11. KOIS (2003), 238-239.
  12. CIA Country Studies, South Korea. Retrieved March 28, 2017.
  13. World Atlas, World City Populations. Retrieved March 28, 2017.
  14. Christianity Today, Korean Christian missionaries. Retrieved March 28, 2017.
  15. Islam Awareness, Islam takes root and blooms. Retrieved March 28, 2017.
  16. Ipsos News Center, Internet Adoption Slowing—But Dependence on it Continues to Grow. Retrieved March 28, 2017.
  17. KOIS (2003), 632.


  • Breen, Michael. The Koreans: Who They Are, What They Want, Where Their Future Lies. St. Martin's Griffin, 2004. ISBN 0312326092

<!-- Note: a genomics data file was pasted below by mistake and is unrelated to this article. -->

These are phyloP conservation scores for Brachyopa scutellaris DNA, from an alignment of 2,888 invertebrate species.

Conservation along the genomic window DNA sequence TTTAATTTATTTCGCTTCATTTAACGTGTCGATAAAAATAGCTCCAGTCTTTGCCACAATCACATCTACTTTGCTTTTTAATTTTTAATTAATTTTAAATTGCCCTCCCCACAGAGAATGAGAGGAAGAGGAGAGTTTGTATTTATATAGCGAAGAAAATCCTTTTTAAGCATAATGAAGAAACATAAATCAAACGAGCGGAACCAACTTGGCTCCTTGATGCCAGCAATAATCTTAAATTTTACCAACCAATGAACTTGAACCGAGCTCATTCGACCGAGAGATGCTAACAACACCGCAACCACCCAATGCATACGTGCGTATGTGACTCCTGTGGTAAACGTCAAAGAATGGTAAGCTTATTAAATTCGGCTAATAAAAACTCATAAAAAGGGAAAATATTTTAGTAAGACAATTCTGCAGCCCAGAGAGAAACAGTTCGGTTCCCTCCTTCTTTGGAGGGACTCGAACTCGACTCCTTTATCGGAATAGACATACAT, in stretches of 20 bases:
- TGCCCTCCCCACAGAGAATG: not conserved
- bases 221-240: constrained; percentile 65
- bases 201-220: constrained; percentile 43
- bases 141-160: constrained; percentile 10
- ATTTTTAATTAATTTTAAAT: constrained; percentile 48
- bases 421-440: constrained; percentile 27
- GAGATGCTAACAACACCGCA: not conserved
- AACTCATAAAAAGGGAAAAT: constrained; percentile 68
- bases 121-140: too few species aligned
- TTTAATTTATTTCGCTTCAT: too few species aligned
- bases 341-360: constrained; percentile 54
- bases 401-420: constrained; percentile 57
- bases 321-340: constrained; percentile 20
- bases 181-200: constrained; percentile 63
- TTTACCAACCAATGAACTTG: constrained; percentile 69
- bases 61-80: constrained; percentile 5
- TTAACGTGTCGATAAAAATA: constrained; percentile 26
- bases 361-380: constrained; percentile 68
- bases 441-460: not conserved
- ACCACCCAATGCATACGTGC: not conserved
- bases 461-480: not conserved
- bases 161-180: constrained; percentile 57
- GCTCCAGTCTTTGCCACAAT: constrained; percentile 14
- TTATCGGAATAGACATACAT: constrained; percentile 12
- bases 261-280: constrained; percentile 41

• Cumings, Bruce. Korea's Place in the Sun. New York: W.W. Norton, 1997. ISBN 0393316815
  • Hart, Dennis. From Tradition to Consumption: Constructing a Capitalist Culture in South Korea. Seoul, 2003. ISBN 8988095448
  • KOIS. Handbook of Korea, 11th ed. Seoul: Hollym, 2003. ISBN 1565912128
  • Nahm, Andrew C. Korea: A History of the Korean People, 2nd ed. Seoul: Hollym, 1996. ISBN 1565910702
  • Yang, Sung Chul. The North and South Korean Political Systems: A Comparative Analysis. Seoul: Hollym, 1999. ISBN 1565911059

External links

All links retrieved May 29, 2017.